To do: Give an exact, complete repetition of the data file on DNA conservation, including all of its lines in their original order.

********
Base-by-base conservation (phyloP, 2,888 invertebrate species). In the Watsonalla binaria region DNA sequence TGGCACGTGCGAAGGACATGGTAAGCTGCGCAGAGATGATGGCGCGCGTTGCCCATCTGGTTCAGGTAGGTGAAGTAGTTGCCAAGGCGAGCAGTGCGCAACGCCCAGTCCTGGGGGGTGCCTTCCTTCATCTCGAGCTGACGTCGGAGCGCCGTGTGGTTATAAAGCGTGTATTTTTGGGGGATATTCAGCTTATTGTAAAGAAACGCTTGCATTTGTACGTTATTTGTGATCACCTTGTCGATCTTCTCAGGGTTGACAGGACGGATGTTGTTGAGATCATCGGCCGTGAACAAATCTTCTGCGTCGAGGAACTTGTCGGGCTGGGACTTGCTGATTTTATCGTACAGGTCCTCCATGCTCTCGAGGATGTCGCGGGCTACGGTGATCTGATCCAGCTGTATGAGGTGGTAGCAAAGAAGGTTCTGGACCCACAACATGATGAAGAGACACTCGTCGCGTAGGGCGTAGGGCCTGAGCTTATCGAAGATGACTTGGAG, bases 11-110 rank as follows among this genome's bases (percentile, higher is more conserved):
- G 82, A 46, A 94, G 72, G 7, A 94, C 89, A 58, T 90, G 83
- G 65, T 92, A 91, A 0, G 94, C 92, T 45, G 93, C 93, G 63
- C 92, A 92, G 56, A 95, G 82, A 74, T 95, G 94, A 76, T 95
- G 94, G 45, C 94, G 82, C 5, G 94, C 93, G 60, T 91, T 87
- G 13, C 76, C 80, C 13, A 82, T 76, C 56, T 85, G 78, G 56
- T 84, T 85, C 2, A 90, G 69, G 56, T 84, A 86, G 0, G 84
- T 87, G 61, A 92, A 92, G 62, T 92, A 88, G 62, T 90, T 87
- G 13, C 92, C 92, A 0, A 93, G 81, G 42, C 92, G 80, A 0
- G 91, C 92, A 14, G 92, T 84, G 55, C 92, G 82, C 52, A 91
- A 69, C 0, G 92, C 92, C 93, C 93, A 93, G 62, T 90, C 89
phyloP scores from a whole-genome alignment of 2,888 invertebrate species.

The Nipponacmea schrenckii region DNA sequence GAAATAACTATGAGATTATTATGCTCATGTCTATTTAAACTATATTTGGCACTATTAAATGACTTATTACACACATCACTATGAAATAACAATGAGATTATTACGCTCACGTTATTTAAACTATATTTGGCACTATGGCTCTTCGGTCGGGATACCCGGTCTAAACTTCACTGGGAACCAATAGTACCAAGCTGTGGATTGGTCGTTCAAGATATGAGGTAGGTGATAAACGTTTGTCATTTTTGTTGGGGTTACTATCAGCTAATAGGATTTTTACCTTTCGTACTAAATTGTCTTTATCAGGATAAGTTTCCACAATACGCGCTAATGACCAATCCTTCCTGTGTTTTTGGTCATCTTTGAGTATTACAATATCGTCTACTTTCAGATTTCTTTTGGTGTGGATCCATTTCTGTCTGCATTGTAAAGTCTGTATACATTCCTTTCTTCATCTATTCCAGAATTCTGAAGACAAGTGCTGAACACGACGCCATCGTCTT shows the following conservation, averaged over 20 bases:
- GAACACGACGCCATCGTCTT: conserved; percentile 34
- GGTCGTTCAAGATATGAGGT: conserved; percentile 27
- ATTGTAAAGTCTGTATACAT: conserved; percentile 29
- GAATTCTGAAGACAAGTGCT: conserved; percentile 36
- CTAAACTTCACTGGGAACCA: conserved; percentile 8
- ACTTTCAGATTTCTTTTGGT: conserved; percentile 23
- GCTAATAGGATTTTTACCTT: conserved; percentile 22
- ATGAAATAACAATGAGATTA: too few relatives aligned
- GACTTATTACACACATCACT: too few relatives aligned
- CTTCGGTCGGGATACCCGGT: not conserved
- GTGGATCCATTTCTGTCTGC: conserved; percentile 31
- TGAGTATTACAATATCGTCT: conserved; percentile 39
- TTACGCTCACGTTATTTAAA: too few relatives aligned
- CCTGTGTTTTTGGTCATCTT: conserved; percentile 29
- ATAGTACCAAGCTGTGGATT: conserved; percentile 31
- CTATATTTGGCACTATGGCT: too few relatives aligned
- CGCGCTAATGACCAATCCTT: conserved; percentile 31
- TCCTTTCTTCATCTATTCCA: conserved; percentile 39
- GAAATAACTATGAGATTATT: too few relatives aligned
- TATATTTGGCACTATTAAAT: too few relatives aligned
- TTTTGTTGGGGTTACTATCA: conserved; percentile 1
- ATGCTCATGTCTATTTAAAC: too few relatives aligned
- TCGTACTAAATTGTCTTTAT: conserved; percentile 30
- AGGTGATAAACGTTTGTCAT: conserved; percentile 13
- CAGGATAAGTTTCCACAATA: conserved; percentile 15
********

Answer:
Base-by-base conservation (phyloP, 2,888 invertebrate species). In the Watsonalla binaria region DNA sequence TGGCACGTGCGAAGGACATGGTAAGCTGCGCAGAGATGATGGCGCGCGTTGCCCATCTGGTTCAGGTAGGTGAAGTAGTTGCCAAGGCGAGCAGTGCGCAACGCCCAGTCCTGGGGGGTGCCTTCCTTCATCTCGAGCTGACGTCGGAGCGCCGTGTGGTTATAAAGCGTGTATTTTTGGGGGATATTCAGCTTATTGTAAAGAAACGCTTGCATTTGTACGTTATTTGTGATCACCTTGTCGATCTTCTCAGGGTTGACAGGACGGATGTTGTTGAGATCATCGGCCGTGAACAAATCTTCTGCGTCGAGGAACTTGTCGGGCTGGGACTTGCTGATTTTATCGTACAGGTCCTCCATGCTCTCGAGGATGTCGCGGGCTACGGTGATCTGATCCAGCTGTATGAGGTGGTAGCAAAGAAGGTTCTGGACCCACAACATGATGAAGAGACACTCGTCGCGTAGGGCGTAGGGCCTGAGCTTATCGAAGATGACTTGGAG, bases 11-110 rank as follows among this genome's bases (percentile, higher is more conserved):
- G 82, A 46, A 94, G 72, G 7, A 94, C 89, A 58, T 90, G 83
- G 65, T 92, A 91, A 0, G 94, C 92, T 45, G 93, C 93, G 63
- C 92, A 92, G 56, A 95, G 82, A 74, T 95, G 94, A 76, T 95
- G 94, G 45, C 94, G 82, C 5, G 94, C 93, G 60, T 91, T 87
- G 13, C 76, C 80, C 13, A 82, T 76, C 56, T 85, G 78, G 56
- T 84, T 85, C 2, A 90, G 69, G 56, T 84, A 86, G 0, G 84
- T 87, G 61, A 92, A 92, G 62, T 92, A 88, G 62, T 90, T 87
- G 13, C 92, C 92, A 0, A 93, G 81, G 42, C 92, G 80, A 0
- G 91, C 92, A 14, G 92, T 84, G 55, C 92, G 82, C 52, A 91
- A 69, C 0, G 92, C 92, C 93, C 93, A 93, G 62, T 90, C 89
phyloP scores from a whole-genome alignment of 2,888 invertebrate species.

The Nipponacmea schrenckii region DNA sequence GAAATAACTATGAGATTATTATGCTCATGTCTATTTAAACTATATTTGGCACTATTAAATGACTTATTACACACATCACTATGAAATAACAATGAGATTATTACGCTCACGTTATTTAAACTATATTTGGCACTATGGCTCTTCGGTCGGGATACCCGGTCTAAACTTCACTGGGAACCAATAGTACCAAGCTGTGGATTGGTCGTTCAAGATATGAGGTAGGTGATAAACGTTTGTCATTTTTGTTGGGGTTACTATCAGCTAATAGGATTTTTACCTTTCGTACTAAATTGTCTTTATCAGGATAAGTTTCCACAATACGCGCTAATGACCAATCCTTCCTGTGTTTTTGGTCATCTTTGAGTATTACAATATCGTCTACTTTCAGATTTCTTTTGGTGTGGATCCATTTCTGTCTGCATTGTAAAGTCTGTATACATTCCTTTCTTCATCTATTCCAGAATTCTGAAGACAAGTGCTGAACACGACGCCATCGTCTT shows the following conservation, averaged over 20 bases:
- GAACACGACGCCATCGTCTT: conserved; percentile 34
- GGTCGTTCAAGATATGAGGT: conserved; percentile 27
- ATTGTAAAGTCTGTATACAT: conserved; percentile 29
- GAATTCTGAAGACAAGTGCT: conserved; percentile 36
- CTAAACTTCACTGGGAACCA: conserved; percentile 8
- ACTTTCAGATTTCTTTTGGT: conserved; percentile 23
- GCTAATAGGATTTTTACCTT: conserved; percentile 22
- ATGAAATAACAATGAGATTA: too few relatives aligned
- GACTTATTACACACATCACT: too few relatives aligned
- CTTCGGTCGGGATACCCGGT: not conserved
- GTGGATCCATTTCTGTCTGC: conserved; percentile 31
- TGAGTATTACAATATCGTCT: conserved; percentile 39
- TTACGCTCACGTTATTTAAA: too few relatives aligned
- CCTGTGTTTTTGGTCATCTT: conserved; percentile 29
- ATAGTACCAAGCTGTGGATT: conserved; percentile 31
- CTATATTTGGCACTATGGCT: too few relatives aligned
- CGCGCTAATGACCAATCCTT: conserved; percentile 31
- TCCTTTCTTCATCTATTCCA: conserved; percentile 39
- GAAATAACTATGAGATTATT: too few relatives aligned
- TATATTTGGCACTATTAAAT: too few relatives aligned
- TTTTGTTGGGGTTACTATCA: conserved; percentile 1
- ATGCTCATGTCTATTTAAAC: too few relatives aligned
- TCGTACTAAATTGTCTTTAT: conserved; percentile 30
- AGGTGATAAACGTTTGTCAT: conserved; percentile 13
- CAGGATAAGTTTCCACAATA: conserved; percentile 15